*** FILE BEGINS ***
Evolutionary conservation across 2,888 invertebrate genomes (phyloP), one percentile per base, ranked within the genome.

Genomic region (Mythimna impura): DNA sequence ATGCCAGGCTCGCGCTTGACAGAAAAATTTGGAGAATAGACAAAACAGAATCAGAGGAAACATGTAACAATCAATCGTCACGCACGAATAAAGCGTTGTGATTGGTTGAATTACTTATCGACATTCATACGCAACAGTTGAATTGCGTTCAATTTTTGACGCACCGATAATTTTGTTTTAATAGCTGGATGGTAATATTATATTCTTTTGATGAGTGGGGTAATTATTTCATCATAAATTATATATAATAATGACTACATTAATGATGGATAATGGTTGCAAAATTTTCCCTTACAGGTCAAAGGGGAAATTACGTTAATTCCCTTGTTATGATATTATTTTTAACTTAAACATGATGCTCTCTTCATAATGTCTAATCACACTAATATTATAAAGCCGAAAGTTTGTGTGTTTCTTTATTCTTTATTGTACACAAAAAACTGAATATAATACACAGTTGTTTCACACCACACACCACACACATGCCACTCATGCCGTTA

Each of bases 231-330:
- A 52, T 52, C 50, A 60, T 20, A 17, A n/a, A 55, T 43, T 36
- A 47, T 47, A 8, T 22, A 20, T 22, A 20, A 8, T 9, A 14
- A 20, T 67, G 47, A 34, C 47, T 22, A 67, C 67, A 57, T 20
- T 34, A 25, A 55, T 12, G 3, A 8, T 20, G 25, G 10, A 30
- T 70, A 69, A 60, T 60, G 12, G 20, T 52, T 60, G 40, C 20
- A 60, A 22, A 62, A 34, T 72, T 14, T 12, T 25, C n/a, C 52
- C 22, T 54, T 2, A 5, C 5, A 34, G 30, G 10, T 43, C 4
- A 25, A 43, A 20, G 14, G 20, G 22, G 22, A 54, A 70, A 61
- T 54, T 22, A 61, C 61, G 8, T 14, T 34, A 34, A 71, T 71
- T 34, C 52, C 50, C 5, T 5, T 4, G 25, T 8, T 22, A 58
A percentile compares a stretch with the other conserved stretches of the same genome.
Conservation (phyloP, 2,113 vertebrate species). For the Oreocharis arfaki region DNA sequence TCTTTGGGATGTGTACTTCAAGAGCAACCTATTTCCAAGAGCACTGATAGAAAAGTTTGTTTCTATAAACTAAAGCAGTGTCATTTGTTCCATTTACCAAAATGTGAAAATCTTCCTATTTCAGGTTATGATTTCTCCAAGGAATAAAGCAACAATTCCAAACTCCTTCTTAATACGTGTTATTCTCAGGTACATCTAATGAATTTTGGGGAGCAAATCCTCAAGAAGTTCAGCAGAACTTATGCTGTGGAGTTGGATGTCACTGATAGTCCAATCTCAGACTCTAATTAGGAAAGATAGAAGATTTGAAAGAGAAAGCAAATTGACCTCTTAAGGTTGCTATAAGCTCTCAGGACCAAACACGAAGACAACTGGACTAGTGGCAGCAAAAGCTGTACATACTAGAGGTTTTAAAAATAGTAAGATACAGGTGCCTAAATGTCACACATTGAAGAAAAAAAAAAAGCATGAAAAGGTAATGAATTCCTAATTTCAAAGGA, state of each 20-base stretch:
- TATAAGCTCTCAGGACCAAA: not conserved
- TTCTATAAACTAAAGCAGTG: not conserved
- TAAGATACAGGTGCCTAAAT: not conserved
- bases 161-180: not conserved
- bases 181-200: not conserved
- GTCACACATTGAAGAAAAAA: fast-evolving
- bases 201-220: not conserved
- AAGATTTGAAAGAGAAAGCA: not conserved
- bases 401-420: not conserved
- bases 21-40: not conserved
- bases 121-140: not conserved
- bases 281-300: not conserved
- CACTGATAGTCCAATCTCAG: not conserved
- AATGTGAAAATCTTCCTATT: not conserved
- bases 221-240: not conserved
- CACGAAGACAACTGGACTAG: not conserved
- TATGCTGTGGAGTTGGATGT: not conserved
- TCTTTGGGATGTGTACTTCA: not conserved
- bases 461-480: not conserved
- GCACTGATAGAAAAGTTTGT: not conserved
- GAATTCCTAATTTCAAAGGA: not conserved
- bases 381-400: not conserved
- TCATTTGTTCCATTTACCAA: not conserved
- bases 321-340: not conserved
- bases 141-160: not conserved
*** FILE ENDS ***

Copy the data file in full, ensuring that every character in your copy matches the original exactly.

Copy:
Evolutionary conservation across 2,888 invertebrate genomes (phyloP), one percentile per base, ranked within the genome.

Genomic region (Mythimna impura): DNA sequence ATGCCAGGCTCGCGCTTGACAGAAAAATTTGGAGAATAGACAAAACAGAATCAGAGGAAACATGTAACAATCAATCGTCACGCACGAATAAAGCGTTGTGATTGGTTGAATTACTTATCGACATTCATACGCAACAGTTGAATTGCGTTCAATTTTTGACGCACCGATAATTTTGTTTTAATAGCTGGATGGTAATATTATATTCTTTTGATGAGTGGGGTAATTATTTCATCATAAATTATATATAATAATGACTACATTAATGATGGATAATGGTTGCAAAATTTTCCCTTACAGGTCAAAGGGGAAATTACGTTAATTCCCTTGTTATGATATTATTTTTAACTTAAACATGATGCTCTCTTCATAATGTCTAATCACACTAATATTATAAAGCCGAAAGTTTGTGTGTTTCTTTATTCTTTATTGTACACAAAAAACTGAATATAATACACAGTTGTTTCACACCACACACCACACACATGCCACTCATGCCGTTA

Each of bases 231-330:
- A 52, T 52, C 50, A 60, T 20, A 17, A n/a, A 55, T 43, T 36
- A 47, T 47, A 8, T 22, A 20, T 22, A 20, A 8, T 9, A 14
- A 20, T 67, G 47, A 34, C 47, T 22, A 67, C 67, A 57, T 20
- T 34, A 25, A 55, T 12, G 3, A 8, T 20, G 25, G 10, A 30
- T 70, A 69, A 60, T 60, G 12, G 20, T 52, T 60, G 40, C 20
- A 60, A 22, A 62, A 34, T 72, T 14, T 12, T 25, C n/a, C 52
- C 22, T 54, T 2, A 5, C 5, A 34, G 30, G 10, T 43, C 4
- A 25, A 43, A 20, G 14, G 20, G 22, G 22, A 54, A 70, A 61
- T 54, T 22, A 61, C 61, G 8, T 14, T 34, A 34, A 71, T 71
- T 34, C 52, C 50, C 5, T 5, T 4, G 25, T 8, T 22, A 58
A percentile compares a stretch with the other conserved stretches of the same genome.
Conservation (phyloP, 2,113 vertebrate species). For the Oreocharis arfaki region DNA sequence TCTTTGGGATGTGTACTTCAAGAGCAACCTATTTCCAAGAGCACTGATAGAAAAGTTTGTTTCTATAAACTAAAGCAGTGTCATTTGTTCCATTTACCAAAATGTGAAAATCTTCCTATTTCAGGTTATGATTTCTCCAAGGAATAAAGCAACAATTCCAAACTCCTTCTTAATACGTGTTATTCTCAGGTACATCTAATGAATTTTGGGGAGCAAATCCTCAAGAAGTTCAGCAGAACTTATGCTGTGGAGTTGGATGTCACTGATAGTCCAATCTCAGACTCTAATTAGGAAAGATAGAAGATTTGAAAGAGAAAGCAAATTGACCTCTTAAGGTTGCTATAAGCTCTCAGGACCAAACACGAAGACAACTGGACTAGTGGCAGCAAAAGCTGTACATACTAGAGGTTTTAAAAATAGTAAGATACAGGTGCCTAAATGTCACACATTGAAGAAAAAAAAAAAGCATGAAAAGGTAATGAATTCCTAATTTCAAAGGA, state of each 20-base stretch:
- TATAAGCTCTCAGGACCAAA: not conserved
- TTCTATAAACTAAAGCAGTG: not conserved
- TAAGATACAGGTGCCTAAAT: not conserved
- bases 161-180: not conserved
- bases 181-200: not conserved
- GTCACACATTGAAGAAAAAA: fast-evolving
- bases 201-220: not conserved
- AAGATTTGAAAGAGAAAGCA: not conserved
- bases 401-420: not conserved
- bases 21-40: not conserved
- bases 121-140: not conserved
- bases 281-300: not conserved
- CACTGATAGTCCAATCTCAG: not conserved
- AATGTGAAAATCTTCCTATT: not conserved
- bases 221-240: not conserved
- CACGAAGACAACTGGACTAG: not conserved
- TATGCTGTGGAGTTGGATGT: not conserved
- TCTTTGGGATGTGTACTTCA: not conserved
- bases 461-480: not conserved
- GCACTGATAGAAAAGTTTGT: not conserved
- GAATTCCTAATTTCAAAGGA: not conserved
- bases 381-400: not conserved
- TCATTTGTTCCATTTACCAA: not conserved
- bases 321-340: not conserved
- bases 141-160: not conserved